Open Road's average time from initial conversation to approval is between three and four weeks. In August, we made our fastest loan ever — just seven days. Our target borrower is a growing social enterprise (nonprofit or for-profit) that runs into an unexpected, external roadblock. When there is an emergency funding gap, we can respond quickly to solve the problem. From our perspective, we aren't even taking on that much risk. Many unexpected roadblocks don't actually take that long to solve. Open Road Venture's average loan term is around 12 months. Often, we are providing "bridges to somewhere;" for example, the organization's roadblock is a timing issue. Funding is forthcoming, but bills need to be paid today. When the promised funding comes in, Open Road is repaid. For Open Road, this is an example of "impact arbitrage." We're able to step in with a bridge loan, take little risk, and capture all of the impact upside, by ensuring the organization stays on its existing trajectory.

Although we do charge interest on our loans, Open Road is at its core a philanthropic initiative. We are seeking to maximize impact, not financial return. At Open Road, we believe the majority of the benefit should go to the investee. Our average interest rate is 3.5%, with rates maxing out at 7% for loans. We believe this better aligns us with the investee — our funding is here to get the organization out of a jam, to keep its growth and therefore impact on track. This also helps with our repayment prospects — as we only offer unsecured loans, we rely on the integrity and commitment of the founder or management team. The organization's impact is our number one priority.

For us, Open Road Ventures is an experiment. By providing one-time bridge loans to nonprofits and social enterprises, our goal is to demonstrate that these organizations are creditworthy — and that our loan fund can sustainably recycle capital to solve for future roadblocks.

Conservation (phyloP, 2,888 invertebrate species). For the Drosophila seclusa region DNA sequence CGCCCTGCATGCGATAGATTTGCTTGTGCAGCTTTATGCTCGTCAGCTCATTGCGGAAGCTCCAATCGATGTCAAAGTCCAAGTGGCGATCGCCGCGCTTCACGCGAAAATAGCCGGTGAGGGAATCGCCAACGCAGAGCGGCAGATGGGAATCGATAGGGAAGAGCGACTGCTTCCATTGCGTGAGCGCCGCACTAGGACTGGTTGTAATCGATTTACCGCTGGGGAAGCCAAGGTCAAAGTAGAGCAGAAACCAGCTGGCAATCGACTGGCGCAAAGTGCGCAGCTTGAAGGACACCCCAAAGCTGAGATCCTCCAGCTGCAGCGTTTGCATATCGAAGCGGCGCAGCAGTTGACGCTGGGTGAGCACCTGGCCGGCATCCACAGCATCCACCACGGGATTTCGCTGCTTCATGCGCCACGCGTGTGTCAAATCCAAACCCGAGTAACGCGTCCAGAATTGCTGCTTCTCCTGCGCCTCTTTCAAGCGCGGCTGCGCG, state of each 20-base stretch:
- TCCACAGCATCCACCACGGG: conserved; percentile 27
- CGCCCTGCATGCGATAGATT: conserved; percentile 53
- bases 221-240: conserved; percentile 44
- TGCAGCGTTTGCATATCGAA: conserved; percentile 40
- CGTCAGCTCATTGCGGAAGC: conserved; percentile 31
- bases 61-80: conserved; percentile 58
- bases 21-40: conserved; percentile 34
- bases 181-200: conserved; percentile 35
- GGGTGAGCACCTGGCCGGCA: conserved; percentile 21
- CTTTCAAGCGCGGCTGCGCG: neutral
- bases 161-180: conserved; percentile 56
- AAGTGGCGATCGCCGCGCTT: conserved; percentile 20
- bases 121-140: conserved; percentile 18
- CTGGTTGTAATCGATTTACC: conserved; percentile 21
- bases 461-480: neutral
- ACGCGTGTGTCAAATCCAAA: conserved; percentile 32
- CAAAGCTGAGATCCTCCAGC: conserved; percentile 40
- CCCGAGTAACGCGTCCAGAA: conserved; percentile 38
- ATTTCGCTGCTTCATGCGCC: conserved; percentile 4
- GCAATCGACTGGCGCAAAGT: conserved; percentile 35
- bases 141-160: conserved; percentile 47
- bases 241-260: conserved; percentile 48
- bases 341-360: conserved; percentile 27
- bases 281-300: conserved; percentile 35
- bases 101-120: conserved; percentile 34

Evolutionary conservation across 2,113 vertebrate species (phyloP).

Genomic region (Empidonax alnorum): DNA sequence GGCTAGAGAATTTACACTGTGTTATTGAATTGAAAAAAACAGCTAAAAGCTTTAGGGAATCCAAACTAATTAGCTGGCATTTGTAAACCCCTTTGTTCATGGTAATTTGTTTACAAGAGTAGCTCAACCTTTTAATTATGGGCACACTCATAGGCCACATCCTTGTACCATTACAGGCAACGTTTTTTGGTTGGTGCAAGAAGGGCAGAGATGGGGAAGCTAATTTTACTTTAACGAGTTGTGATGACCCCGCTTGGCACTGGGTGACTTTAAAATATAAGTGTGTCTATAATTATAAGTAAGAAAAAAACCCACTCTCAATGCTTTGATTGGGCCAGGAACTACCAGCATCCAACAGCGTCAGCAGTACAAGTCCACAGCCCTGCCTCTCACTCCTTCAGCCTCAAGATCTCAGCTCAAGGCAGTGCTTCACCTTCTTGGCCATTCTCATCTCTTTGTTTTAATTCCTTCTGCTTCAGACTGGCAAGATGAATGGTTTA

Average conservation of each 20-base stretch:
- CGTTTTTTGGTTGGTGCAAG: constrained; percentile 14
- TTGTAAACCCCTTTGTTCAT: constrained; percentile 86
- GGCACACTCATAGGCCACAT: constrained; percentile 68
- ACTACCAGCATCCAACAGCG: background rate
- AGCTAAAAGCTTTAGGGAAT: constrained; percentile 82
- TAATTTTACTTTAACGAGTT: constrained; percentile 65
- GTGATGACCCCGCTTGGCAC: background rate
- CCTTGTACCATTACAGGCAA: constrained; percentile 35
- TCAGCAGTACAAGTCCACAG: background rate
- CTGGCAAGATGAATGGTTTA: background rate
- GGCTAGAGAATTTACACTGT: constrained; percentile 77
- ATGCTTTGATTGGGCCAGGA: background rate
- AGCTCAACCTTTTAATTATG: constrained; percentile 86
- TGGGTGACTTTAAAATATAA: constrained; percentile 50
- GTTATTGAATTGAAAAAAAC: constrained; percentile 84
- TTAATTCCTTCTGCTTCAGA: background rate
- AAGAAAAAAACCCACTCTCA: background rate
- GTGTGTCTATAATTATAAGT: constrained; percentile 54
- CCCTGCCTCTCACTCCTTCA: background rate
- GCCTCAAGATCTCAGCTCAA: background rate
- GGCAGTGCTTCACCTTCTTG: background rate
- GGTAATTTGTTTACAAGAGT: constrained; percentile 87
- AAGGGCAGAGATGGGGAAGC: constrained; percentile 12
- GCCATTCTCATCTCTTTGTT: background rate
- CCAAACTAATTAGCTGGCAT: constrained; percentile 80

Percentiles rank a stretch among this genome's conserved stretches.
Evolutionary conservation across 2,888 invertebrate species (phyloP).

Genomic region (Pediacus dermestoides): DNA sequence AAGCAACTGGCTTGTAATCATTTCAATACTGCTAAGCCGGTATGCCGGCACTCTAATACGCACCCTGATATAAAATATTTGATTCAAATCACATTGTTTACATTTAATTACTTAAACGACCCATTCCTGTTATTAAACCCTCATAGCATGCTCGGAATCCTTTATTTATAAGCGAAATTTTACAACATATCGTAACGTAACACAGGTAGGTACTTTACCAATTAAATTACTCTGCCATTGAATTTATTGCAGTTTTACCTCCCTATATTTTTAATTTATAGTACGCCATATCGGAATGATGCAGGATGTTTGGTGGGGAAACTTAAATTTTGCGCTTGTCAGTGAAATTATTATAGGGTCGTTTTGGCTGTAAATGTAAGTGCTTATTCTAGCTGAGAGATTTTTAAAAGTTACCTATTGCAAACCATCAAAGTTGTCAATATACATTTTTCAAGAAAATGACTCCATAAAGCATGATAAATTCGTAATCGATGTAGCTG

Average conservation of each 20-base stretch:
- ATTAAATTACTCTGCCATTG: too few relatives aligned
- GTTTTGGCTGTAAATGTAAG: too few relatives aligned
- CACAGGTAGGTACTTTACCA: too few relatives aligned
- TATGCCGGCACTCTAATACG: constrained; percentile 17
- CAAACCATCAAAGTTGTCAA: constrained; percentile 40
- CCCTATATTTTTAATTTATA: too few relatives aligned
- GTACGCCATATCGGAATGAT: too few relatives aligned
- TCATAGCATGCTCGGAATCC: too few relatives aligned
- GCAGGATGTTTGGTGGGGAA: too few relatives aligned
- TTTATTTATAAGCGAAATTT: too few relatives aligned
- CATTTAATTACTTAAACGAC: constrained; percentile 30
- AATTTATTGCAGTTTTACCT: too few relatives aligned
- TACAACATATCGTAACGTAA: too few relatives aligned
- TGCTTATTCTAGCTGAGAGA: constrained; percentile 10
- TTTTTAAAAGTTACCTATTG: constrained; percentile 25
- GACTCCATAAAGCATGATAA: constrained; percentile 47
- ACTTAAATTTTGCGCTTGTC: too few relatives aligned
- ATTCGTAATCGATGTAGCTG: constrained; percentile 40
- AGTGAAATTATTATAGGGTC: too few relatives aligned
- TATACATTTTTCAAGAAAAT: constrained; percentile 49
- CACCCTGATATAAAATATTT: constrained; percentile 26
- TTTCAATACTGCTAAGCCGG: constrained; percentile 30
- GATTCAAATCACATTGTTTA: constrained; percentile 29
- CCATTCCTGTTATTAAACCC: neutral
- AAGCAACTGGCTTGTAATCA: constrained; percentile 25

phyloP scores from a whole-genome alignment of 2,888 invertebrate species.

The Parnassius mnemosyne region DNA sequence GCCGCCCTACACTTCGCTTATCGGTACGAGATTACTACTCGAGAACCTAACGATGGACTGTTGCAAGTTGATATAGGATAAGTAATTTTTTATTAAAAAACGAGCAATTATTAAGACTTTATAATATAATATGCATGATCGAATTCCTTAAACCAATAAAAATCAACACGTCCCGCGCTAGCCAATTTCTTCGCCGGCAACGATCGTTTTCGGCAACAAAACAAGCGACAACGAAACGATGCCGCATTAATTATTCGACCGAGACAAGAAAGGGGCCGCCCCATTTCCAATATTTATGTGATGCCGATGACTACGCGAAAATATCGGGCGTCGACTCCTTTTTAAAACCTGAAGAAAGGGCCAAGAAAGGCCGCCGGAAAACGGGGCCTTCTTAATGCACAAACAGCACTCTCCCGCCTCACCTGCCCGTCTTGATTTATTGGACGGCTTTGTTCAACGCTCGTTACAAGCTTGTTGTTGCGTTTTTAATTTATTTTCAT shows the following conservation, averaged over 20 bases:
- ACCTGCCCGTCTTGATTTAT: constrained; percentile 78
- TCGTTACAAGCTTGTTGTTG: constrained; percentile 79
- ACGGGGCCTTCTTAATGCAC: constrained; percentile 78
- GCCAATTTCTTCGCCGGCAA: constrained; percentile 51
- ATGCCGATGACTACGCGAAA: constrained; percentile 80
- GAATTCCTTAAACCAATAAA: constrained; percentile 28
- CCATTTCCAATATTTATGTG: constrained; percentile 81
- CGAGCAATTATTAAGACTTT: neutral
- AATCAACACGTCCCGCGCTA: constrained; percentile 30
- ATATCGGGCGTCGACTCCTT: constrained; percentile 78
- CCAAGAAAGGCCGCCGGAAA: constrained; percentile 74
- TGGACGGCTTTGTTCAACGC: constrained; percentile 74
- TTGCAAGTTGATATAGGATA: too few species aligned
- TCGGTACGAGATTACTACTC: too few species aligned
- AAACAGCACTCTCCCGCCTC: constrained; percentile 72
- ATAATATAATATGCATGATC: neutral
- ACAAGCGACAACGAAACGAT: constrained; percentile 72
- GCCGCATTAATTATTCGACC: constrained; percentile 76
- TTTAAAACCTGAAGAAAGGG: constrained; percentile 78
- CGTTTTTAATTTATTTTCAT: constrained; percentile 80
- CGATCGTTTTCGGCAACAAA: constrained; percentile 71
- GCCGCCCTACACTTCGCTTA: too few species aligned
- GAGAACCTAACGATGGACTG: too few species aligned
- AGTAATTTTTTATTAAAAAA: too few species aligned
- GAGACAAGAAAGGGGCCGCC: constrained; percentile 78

We like to think of impact investing as a relay race: funders pass social enterprises, like batons, off to the next funder in the value chain as social enterprises grow in scale. However, right now, the impact investing “track” is littered with dropped batons. There are far too many instances in which an otherwise successful social enterprise doesn’t receive funding quickly enough to maintain growth and impact. Funders fumble, the baton is dropped. The goal for Open Road Ventures is to keep those batons in the air, long enough for another funder to come in for the hand-off. While Open Road’s bridge funding can buy a social enterprise important time to continue growing their impact and bringing in investors, we have to pass the baton to someone. There is a looming crisis of working capital that is suffocating growth and slowing the maturation of the social sector. We hope other funders will join us in providing working capital loans to these organizations. If banks think these companies are too risky, it is our role as philanthropic funders to step in and prove them wrong.

This article is the third in a four-part series sharing what Open Road Alliance has learned about risk management in philanthropy and how the organization has evolved over the past five years to better address the need for fast, flexible contingency funding in the sector. This series will include findings from Open Road’s research and practical guidance on best practices for managing risk in order to maximize impact in philanthropy.

About the author(s)

Director of Social Investments
Open Road Alliance